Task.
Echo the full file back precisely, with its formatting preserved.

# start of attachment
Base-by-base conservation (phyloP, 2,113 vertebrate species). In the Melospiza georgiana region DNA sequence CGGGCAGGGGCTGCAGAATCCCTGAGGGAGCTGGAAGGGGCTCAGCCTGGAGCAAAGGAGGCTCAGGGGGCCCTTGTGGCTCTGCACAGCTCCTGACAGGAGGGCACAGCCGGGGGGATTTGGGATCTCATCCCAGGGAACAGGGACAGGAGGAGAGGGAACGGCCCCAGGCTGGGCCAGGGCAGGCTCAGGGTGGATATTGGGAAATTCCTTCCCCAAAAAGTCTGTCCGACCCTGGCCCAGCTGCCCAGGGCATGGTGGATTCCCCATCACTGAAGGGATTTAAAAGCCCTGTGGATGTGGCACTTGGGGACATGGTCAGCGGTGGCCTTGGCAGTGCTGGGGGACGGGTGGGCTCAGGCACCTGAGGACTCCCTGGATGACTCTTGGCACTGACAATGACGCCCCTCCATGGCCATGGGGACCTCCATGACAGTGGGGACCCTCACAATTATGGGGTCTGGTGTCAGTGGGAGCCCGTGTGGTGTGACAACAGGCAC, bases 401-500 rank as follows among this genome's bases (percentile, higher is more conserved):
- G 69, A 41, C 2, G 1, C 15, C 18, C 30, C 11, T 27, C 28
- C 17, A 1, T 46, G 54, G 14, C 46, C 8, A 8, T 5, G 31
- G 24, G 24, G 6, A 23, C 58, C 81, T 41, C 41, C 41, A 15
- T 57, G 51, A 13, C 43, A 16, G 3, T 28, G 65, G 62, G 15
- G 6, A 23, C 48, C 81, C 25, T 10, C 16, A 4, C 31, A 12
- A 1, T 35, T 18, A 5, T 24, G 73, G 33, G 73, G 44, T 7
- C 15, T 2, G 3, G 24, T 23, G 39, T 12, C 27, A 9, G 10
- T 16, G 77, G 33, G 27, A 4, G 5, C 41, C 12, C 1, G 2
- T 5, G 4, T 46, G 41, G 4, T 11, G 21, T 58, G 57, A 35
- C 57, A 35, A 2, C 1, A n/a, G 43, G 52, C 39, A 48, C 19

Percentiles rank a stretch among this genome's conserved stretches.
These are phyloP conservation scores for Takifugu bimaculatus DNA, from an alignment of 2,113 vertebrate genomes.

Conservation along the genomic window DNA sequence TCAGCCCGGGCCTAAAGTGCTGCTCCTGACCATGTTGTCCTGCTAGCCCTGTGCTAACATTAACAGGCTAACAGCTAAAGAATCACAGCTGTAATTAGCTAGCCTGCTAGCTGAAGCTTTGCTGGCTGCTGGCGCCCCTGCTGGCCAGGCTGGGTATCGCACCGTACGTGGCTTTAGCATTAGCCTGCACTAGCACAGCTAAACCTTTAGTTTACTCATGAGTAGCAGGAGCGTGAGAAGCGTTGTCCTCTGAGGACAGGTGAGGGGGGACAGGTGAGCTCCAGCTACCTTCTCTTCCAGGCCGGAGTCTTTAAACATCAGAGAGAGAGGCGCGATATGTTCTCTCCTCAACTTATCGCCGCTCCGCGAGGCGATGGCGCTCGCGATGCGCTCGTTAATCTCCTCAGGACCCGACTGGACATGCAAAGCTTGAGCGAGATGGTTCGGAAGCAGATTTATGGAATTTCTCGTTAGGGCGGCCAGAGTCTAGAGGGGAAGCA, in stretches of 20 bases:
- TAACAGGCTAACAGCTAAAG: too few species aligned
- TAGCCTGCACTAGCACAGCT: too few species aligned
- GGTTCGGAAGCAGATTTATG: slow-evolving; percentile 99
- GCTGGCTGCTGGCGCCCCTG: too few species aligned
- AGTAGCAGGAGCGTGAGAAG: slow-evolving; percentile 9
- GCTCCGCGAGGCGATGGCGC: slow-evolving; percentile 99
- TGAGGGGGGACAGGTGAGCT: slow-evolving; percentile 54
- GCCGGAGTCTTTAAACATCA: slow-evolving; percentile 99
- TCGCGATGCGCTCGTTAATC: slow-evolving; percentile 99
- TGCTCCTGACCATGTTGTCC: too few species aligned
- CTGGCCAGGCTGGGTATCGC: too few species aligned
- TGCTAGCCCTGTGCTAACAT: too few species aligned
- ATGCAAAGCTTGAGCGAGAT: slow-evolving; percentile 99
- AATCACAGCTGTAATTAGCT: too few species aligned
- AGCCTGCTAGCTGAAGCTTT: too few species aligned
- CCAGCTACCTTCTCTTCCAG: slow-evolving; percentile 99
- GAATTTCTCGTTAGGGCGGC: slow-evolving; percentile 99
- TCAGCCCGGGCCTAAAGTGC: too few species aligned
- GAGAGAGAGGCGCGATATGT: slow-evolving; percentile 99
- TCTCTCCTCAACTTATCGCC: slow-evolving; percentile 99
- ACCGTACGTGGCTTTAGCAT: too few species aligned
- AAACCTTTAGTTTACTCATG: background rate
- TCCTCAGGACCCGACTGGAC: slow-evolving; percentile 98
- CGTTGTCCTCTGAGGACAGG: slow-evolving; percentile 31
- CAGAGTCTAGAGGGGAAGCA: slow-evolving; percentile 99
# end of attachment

Base-by-base conservation (phyloP, 2,113 vertebrate species). In the Melospiza georgiana region DNA sequence CGGGCAGGGGCTGCAGAATCCCTGAGGGAGCTGGAAGGGGCTCAGCCTGGAGCAAAGGAGGCTCAGGGGGCCCTTGTGGCTCTGCACAGCTCCTGACAGGAGGGCACAGCCGGGGGGATTTGGGATCTCATCCCAGGGAACAGGGACAGGAGGAGAGGGAACGGCCCCAGGCTGGGCCAGGGCAGGCTCAGGGTGGATATTGGGAAATTCCTTCCCCAAAAAGTCTGTCCGACCCTGGCCCAGCTGCCCAGGGCATGGTGGATTCCCCATCACTGAAGGGATTTAAAAGCCCTGTGGATGTGGCACTTGGGGACATGGTCAGCGGTGGCCTTGGCAGTGCTGGGGGACGGGTGGGCTCAGGCACCTGAGGACTCCCTGGATGACTCTTGGCACTGACAATGACGCCCCTCCATGGCCATGGGGACCTCCATGACAGTGGGGACCCTCACAATTATGGGGTCTGGTGTCAGTGGGAGCCCGTGTGGTGTGACAACAGGCAC, bases 401-500 rank as follows among this genome's bases (percentile, higher is more conserved):
- G 69, A 41, C 2, G 1, C 15, C 18, C 30, C 11, T 27, C 28
- C 17, A 1, T 46, G 54, G 14, C 46, C 8, A 8, T 5, G 31
- G 24, G 24, G 6, A 23, C 58, C 81, T 41, C 41, C 41, A 15
- T 57, G 51, A 13, C 43, A 16, G 3, T 28, G 65, G 62, G 15
- G 6, A 23, C 48, C 81, C 25, T 10, C 16, A 4, C 31, A 12
- A 1, T 35, T 18, A 5, T 24, G 73, G 33, G 73, G 44, T 7
- C 15, T 2, G 3, G 24, T 23, G 39, T 12, C 27, A 9, G 10
- T 16, G 77, G 33, G 27, A 4, G 5, C 41, C 12, C 1, G 2
- T 5, G 4, T 46, G 41, G 4, T 11, G 21, T 58, G 57, A 35
- C 57, A 35, A 2, C 1, A n/a, G 43, G 52, C 39, A 48, C 19

Percentiles rank a stretch among this genome's conserved stretches.
These are phyloP conservation scores for Takifugu bimaculatus DNA, from an alignment of 2,113 vertebrate genomes.

Conservation along the genomic window DNA sequence TCAGCCCGGGCCTAAAGTGCTGCTCCTGACCATGTTGTCCTGCTAGCCCTGTGCTAACATTAACAGGCTAACAGCTAAAGAATCACAGCTGTAATTAGCTAGCCTGCTAGCTGAAGCTTTGCTGGCTGCTGGCGCCCCTGCTGGCCAGGCTGGGTATCGCACCGTACGTGGCTTTAGCATTAGCCTGCACTAGCACAGCTAAACCTTTAGTTTACTCATGAGTAGCAGGAGCGTGAGAAGCGTTGTCCTCTGAGGACAGGTGAGGGGGGACAGGTGAGCTCCAGCTACCTTCTCTTCCAGGCCGGAGTCTTTAAACATCAGAGAGAGAGGCGCGATATGTTCTCTCCTCAACTTATCGCCGCTCCGCGAGGCGATGGCGCTCGCGATGCGCTCGTTAATCTCCTCAGGACCCGACTGGACATGCAAAGCTTGAGCGAGATGGTTCGGAAGCAGATTTATGGAATTTCTCGTTAGGGCGGCCAGAGTCTAGAGGGGAAGCA, in stretches of 20 bases:
- TAACAGGCTAACAGCTAAAG: too few species aligned
- TAGCCTGCACTAGCACAGCT: too few species aligned
- GGTTCGGAAGCAGATTTATG: slow-evolving; percentile 99
- GCTGGCTGCTGGCGCCCCTG: too few species aligned
- AGTAGCAGGAGCGTGAGAAG: slow-evolving; percentile 9
- GCTCCGCGAGGCGATGGCGC: slow-evolving; percentile 99
- TGAGGGGGGACAGGTGAGCT: slow-evolving; percentile 54
- GCCGGAGTCTTTAAACATCA: slow-evolving; percentile 99
- TCGCGATGCGCTCGTTAATC: slow-evolving; percentile 99
- TGCTCCTGACCATGTTGTCC: too few species aligned
- CTGGCCAGGCTGGGTATCGC: too few species aligned
- TGCTAGCCCTGTGCTAACAT: too few species aligned
- ATGCAAAGCTTGAGCGAGAT: slow-evolving; percentile 99
- AATCACAGCTGTAATTAGCT: too few species aligned
- AGCCTGCTAGCTGAAGCTTT: too few species aligned
- CCAGCTACCTTCTCTTCCAG: slow-evolving; percentile 99
- GAATTTCTCGTTAGGGCGGC: slow-evolving; percentile 99
- TCAGCCCGGGCCTAAAGTGC: too few species aligned
- GAGAGAGAGGCGCGATATGT: slow-evolving; percentile 99
- TCTCTCCTCAACTTATCGCC: slow-evolving; percentile 99
- ACCGTACGTGGCTTTAGCAT: too few species aligned
- AAACCTTTAGTTTACTCATG: background rate
- TCCTCAGGACCCGACTGGAC: slow-evolving; percentile 98
- CGTTGTCCTCTGAGGACAGG: slow-evolving; percentile 31
- CAGAGTCTAGAGGGGAAGCA: slow-evolving; percentile 99